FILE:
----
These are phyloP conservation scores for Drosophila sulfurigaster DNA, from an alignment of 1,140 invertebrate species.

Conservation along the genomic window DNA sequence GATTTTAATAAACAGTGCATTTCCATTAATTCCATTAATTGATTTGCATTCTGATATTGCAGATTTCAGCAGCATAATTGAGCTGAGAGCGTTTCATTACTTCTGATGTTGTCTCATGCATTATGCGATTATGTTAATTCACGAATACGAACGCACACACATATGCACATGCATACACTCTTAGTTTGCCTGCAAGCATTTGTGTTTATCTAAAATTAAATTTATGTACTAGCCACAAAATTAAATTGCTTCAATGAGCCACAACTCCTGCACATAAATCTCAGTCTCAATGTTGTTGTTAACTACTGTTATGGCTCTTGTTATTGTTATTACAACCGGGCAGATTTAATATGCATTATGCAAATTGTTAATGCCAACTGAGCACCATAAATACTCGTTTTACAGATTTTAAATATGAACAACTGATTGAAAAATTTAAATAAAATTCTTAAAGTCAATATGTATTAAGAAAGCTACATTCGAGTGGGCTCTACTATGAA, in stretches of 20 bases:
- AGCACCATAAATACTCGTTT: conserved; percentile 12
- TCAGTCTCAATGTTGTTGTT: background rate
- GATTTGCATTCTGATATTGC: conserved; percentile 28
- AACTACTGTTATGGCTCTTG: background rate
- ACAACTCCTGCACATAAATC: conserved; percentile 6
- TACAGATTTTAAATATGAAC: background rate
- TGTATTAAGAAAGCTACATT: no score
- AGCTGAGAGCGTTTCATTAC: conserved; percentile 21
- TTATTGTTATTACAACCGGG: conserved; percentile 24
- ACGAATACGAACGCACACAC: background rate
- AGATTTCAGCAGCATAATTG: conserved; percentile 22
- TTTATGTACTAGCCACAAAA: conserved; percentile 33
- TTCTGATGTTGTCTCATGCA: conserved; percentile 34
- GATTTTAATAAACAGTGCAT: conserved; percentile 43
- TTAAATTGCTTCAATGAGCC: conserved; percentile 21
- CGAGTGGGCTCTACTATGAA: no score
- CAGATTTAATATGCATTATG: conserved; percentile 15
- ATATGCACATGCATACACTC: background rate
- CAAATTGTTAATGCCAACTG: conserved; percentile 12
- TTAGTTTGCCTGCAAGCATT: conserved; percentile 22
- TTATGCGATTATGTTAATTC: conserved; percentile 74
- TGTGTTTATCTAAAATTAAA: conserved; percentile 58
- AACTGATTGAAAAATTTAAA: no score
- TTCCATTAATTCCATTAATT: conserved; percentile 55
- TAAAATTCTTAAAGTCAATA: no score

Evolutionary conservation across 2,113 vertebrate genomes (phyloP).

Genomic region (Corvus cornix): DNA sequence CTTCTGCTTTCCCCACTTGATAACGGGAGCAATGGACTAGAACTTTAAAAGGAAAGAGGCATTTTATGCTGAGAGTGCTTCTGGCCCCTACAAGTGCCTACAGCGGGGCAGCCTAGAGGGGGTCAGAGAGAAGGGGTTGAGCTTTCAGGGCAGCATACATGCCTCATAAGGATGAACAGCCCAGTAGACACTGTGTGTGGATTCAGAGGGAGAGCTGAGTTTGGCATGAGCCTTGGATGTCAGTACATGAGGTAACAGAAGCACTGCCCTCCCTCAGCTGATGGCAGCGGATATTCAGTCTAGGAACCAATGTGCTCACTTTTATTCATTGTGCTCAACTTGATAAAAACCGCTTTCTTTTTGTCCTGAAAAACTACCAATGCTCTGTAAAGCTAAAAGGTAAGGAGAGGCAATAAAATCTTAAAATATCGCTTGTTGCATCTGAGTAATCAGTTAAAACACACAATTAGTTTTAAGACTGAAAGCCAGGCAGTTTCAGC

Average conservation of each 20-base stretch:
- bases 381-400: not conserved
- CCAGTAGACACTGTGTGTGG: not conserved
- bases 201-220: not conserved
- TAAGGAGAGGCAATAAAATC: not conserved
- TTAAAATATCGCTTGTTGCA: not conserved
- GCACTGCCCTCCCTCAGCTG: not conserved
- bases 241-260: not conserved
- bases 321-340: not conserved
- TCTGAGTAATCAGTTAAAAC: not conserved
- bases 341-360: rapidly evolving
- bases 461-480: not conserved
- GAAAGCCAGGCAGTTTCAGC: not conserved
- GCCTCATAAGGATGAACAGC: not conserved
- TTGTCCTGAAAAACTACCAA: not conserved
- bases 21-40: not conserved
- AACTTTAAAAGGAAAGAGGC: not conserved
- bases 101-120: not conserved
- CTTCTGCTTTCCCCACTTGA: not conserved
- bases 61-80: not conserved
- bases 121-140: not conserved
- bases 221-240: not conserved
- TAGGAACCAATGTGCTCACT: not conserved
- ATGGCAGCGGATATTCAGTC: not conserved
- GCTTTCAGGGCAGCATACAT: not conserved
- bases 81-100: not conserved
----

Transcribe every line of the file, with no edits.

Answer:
These are phyloP conservation scores for Drosophila sulfurigaster DNA, from an alignment of 1,140 invertebrate species.

Conservation along the genomic window DNA sequence GATTTTAATAAACAGTGCATTTCCATTAATTCCATTAATTGATTTGCATTCTGATATTGCAGATTTCAGCAGCATAATTGAGCTGAGAGCGTTTCATTACTTCTGATGTTGTCTCATGCATTATGCGATTATGTTAATTCACGAATACGAACGCACACACATATGCACATGCATACACTCTTAGTTTGCCTGCAAGCATTTGTGTTTATCTAAAATTAAATTTATGTACTAGCCACAAAATTAAATTGCTTCAATGAGCCACAACTCCTGCACATAAATCTCAGTCTCAATGTTGTTGTTAACTACTGTTATGGCTCTTGTTATTGTTATTACAACCGGGCAGATTTAATATGCATTATGCAAATTGTTAATGCCAACTGAGCACCATAAATACTCGTTTTACAGATTTTAAATATGAACAACTGATTGAAAAATTTAAATAAAATTCTTAAAGTCAATATGTATTAAGAAAGCTACATTCGAGTGGGCTCTACTATGAA, in stretches of 20 bases:
- AGCACCATAAATACTCGTTT: conserved; percentile 12
- TCAGTCTCAATGTTGTTGTT: background rate
- GATTTGCATTCTGATATTGC: conserved; percentile 28
- AACTACTGTTATGGCTCTTG: background rate
- ACAACTCCTGCACATAAATC: conserved; percentile 6
- TACAGATTTTAAATATGAAC: background rate
- TGTATTAAGAAAGCTACATT: no score
- AGCTGAGAGCGTTTCATTAC: conserved; percentile 21
- TTATTGTTATTACAACCGGG: conserved; percentile 24
- ACGAATACGAACGCACACAC: background rate
- AGATTTCAGCAGCATAATTG: conserved; percentile 22
- TTTATGTACTAGCCACAAAA: conserved; percentile 33
- TTCTGATGTTGTCTCATGCA: conserved; percentile 34
- GATTTTAATAAACAGTGCAT: conserved; percentile 43
- TTAAATTGCTTCAATGAGCC: conserved; percentile 21
- CGAGTGGGCTCTACTATGAA: no score
- CAGATTTAATATGCATTATG: conserved; percentile 15
- ATATGCACATGCATACACTC: background rate
- CAAATTGTTAATGCCAACTG: conserved; percentile 12
- TTAGTTTGCCTGCAAGCATT: conserved; percentile 22
- TTATGCGATTATGTTAATTC: conserved; percentile 74
- TGTGTTTATCTAAAATTAAA: conserved; percentile 58
- AACTGATTGAAAAATTTAAA: no score
- TTCCATTAATTCCATTAATT: conserved; percentile 55
- TAAAATTCTTAAAGTCAATA: no score

Evolutionary conservation across 2,113 vertebrate genomes (phyloP).

Genomic region (Corvus cornix): DNA sequence CTTCTGCTTTCCCCACTTGATAACGGGAGCAATGGACTAGAACTTTAAAAGGAAAGAGGCATTTTATGCTGAGAGTGCTTCTGGCCCCTACAAGTGCCTACAGCGGGGCAGCCTAGAGGGGGTCAGAGAGAAGGGGTTGAGCTTTCAGGGCAGCATACATGCCTCATAAGGATGAACAGCCCAGTAGACACTGTGTGTGGATTCAGAGGGAGAGCTGAGTTTGGCATGAGCCTTGGATGTCAGTACATGAGGTAACAGAAGCACTGCCCTCCCTCAGCTGATGGCAGCGGATATTCAGTCTAGGAACCAATGTGCTCACTTTTATTCATTGTGCTCAACTTGATAAAAACCGCTTTCTTTTTGTCCTGAAAAACTACCAATGCTCTGTAAAGCTAAAAGGTAAGGAGAGGCAATAAAATCTTAAAATATCGCTTGTTGCATCTGAGTAATCAGTTAAAACACACAATTAGTTTTAAGACTGAAAGCCAGGCAGTTTCAGC

Average conservation of each 20-base stretch:
- bases 381-400: not conserved
- CCAGTAGACACTGTGTGTGG: not conserved
- bases 201-220: not conserved
- TAAGGAGAGGCAATAAAATC: not conserved
- TTAAAATATCGCTTGTTGCA: not conserved
- GCACTGCCCTCCCTCAGCTG: not conserved
- bases 241-260: not conserved
- bases 321-340: not conserved
- TCTGAGTAATCAGTTAAAAC: not conserved
- bases 341-360: rapidly evolving
- bases 461-480: not conserved
- GAAAGCCAGGCAGTTTCAGC: not conserved
- GCCTCATAAGGATGAACAGC: not conserved
- TTGTCCTGAAAAACTACCAA: not conserved
- bases 21-40: not conserved
- AACTTTAAAAGGAAAGAGGC: not conserved
- bases 101-120: not conserved
- CTTCTGCTTTCCCCACTTGA: not conserved
- bases 61-80: not conserved
- bases 121-140: not conserved
- bases 221-240: not conserved
- TAGGAACCAATGTGCTCACT: not conserved
- ATGGCAGCGGATATTCAGTC: not conserved
- GCTTTCAGGGCAGCATACAT: not conserved
- bases 81-100: not conserved